The boy, the tightrope star
Hilarie Shanley

Ben gave me flowers two nights before he catapulted into the carrot patch. They were Queen Anne's Lace, with beetle bugs stuck to the webbing like miniature jewels.
That same night, he asked me what I saw for our future.
Ice cream in a bowl, no less than three scoops, I'd told him. Also, a lot of cosmic significance. Secret creatures on Jupiter clapping as we kiss. But I have to go away for a while, I said, biting the edge of his sleeve.
I was moving away to the green mountains. Here, the sea curled around us, leaving salt crystal spawn in our hair. I am allergic to water. It leaves my skin blistered. I tell people not to feel bad for me. I say: Somewhere, there is a gang of octopi. These octopi want nothing more than to own a corn and tomato farm out west. But they are allergic to the dirt. They would suffocate atop their tractors. I'm getting out of this place that can't hold me. I'm going to the dirt. I'm leaving the water for the banana slugs to own.
A few days later, I'm camped out in Ben's yard. I'm sleeping as he plays tight rope on his porch railing. He pivots and then falls into the communal gardening space below. It is catastrophic. It is seen from a satellite spying on earth. It's felt in the trenches where spiders live.
His death makes him a hero in Madagascar. When the scientists came to extract the pieces of Ben's body, they had to sift through the carrot patch. They dug and found gold globules and a collection of scrolls penned by the mistress of a Malagasy king. The land of Madagascar was prone to awful things, like cholera and cyclones, and they took Ben's name and sewed it into their language.
For the next seven thousand years, through heat waves and radio transmissions and atomic energy and the birth of a hundred fiddle players, up until our planet got mashed into Mars, the word "Ben" in Malagasy was used to signify love.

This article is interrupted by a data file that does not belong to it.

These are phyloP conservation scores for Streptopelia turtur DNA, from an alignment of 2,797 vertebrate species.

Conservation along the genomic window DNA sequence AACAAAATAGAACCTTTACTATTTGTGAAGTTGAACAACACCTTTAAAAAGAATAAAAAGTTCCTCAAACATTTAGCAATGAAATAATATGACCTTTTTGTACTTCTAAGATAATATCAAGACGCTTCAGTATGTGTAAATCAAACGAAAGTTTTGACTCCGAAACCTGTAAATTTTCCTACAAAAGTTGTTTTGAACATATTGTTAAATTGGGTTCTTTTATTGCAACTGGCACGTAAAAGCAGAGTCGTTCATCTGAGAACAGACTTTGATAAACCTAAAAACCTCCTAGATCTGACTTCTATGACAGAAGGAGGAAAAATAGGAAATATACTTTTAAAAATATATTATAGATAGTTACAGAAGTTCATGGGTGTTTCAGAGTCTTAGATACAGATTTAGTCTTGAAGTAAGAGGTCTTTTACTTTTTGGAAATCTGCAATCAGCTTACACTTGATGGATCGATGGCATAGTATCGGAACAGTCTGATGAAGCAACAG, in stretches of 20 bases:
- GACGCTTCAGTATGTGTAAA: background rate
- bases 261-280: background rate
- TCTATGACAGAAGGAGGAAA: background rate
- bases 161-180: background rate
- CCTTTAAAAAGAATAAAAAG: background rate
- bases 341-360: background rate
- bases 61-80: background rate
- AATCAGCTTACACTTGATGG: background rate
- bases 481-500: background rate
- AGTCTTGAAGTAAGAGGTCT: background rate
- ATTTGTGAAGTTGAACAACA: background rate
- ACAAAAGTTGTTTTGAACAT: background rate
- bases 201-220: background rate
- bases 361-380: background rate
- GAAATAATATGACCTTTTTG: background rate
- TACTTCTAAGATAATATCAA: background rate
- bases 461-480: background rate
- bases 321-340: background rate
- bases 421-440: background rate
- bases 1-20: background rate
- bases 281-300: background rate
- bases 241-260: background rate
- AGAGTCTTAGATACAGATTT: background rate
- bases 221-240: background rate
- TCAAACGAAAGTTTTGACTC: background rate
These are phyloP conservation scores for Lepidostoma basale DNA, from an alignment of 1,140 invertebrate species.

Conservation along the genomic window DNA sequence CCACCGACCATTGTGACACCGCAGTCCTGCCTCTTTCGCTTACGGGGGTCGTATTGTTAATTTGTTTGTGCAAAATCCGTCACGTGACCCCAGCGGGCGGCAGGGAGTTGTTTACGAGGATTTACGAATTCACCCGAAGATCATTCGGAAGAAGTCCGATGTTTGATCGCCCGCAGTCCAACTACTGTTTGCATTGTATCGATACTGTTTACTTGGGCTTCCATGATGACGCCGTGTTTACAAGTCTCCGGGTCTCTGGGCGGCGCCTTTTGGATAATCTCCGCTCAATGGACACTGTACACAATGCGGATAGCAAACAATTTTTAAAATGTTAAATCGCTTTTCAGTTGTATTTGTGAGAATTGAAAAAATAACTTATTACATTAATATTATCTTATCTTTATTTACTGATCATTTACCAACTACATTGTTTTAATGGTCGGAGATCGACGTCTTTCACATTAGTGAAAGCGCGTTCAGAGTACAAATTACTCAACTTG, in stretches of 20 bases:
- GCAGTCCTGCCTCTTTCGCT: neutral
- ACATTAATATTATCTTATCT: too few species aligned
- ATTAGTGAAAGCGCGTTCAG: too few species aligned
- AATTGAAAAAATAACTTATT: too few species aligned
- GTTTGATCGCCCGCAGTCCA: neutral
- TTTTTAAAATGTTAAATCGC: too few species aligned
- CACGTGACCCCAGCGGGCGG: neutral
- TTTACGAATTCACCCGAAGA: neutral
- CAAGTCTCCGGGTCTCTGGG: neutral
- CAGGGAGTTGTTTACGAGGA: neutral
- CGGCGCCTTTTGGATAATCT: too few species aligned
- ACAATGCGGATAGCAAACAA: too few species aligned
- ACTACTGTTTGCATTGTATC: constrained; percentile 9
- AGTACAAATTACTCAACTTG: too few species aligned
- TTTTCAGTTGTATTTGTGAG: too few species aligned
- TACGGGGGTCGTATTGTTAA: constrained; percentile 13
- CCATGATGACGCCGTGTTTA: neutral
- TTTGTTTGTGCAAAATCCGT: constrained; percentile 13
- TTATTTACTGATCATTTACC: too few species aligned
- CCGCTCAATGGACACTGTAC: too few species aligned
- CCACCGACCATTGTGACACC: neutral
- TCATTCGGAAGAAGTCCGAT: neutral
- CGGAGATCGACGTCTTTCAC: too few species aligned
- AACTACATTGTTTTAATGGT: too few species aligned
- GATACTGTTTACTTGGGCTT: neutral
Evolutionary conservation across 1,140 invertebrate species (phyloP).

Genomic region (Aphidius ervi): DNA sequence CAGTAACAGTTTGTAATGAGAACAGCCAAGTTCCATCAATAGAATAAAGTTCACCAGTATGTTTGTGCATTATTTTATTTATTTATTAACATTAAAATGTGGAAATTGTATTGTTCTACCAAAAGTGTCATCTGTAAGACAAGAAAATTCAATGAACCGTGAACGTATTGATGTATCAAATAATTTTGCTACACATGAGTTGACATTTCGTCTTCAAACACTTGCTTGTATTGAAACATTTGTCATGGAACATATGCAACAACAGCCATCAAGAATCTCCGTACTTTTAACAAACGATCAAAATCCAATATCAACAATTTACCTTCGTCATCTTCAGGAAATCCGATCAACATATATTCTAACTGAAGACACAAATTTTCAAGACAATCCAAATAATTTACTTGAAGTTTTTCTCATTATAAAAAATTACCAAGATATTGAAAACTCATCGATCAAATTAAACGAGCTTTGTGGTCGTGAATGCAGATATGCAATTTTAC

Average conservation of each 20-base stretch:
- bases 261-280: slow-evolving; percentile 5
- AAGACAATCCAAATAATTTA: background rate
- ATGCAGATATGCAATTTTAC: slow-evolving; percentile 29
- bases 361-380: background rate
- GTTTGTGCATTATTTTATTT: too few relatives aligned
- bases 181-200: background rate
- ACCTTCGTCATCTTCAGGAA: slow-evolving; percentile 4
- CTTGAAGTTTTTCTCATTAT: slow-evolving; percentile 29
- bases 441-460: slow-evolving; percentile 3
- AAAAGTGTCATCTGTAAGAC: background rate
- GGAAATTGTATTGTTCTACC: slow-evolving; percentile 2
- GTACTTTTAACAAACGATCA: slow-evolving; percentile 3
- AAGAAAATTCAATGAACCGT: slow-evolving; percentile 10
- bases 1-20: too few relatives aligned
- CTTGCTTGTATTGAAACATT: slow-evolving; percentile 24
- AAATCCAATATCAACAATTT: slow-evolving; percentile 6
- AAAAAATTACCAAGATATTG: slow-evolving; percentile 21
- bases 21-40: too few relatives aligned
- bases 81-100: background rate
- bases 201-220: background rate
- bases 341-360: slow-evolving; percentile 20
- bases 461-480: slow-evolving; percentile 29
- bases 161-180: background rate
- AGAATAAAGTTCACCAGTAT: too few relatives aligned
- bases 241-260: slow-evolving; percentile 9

I like to think that's a fantastic tribute. Christ himself didn't do much better. America Ben was forgotten as soon as the scientists gathered him and sprayed us with solvent and ate our carrots and ditched town. Madagascar Ben was a hero, snapping his own bones for the honor of somebody else.
Let me tell you about Ben.
In school, they would give lectures about him. He could electrocute you if you rubbed his hair for too long. The scientists called him a national treasure. The rebel kids would pretend not to listen. They would sit and wedge pennies in between the keys of the auditorium piano.
The scientists told us not to be afraid of Ben and his rows of baby shark teeth. They told us not to get nervous when he made the whirring noise in geometry class. Shapes and angles were really his thing. We ditched science class because he called it a sham. We hid out in the birch trees. Ben would sizzle ants and their tiny bodies would tar onto the branches.
Ben was painful to hug due to the electrons that swarmed around him like invisible mites. He has a heart, bloody and real, and that's what counts, I told myself.
Sally, he said. Do you like blackberries? He had found the vines on the sly. He wouldn't tell me the quadrants, just that it intersected with a makeout trail behind school. He wouldn't take me there, and I was too afraid to go. I really wanted to swordfight him with my tongue, in a style better than anything else.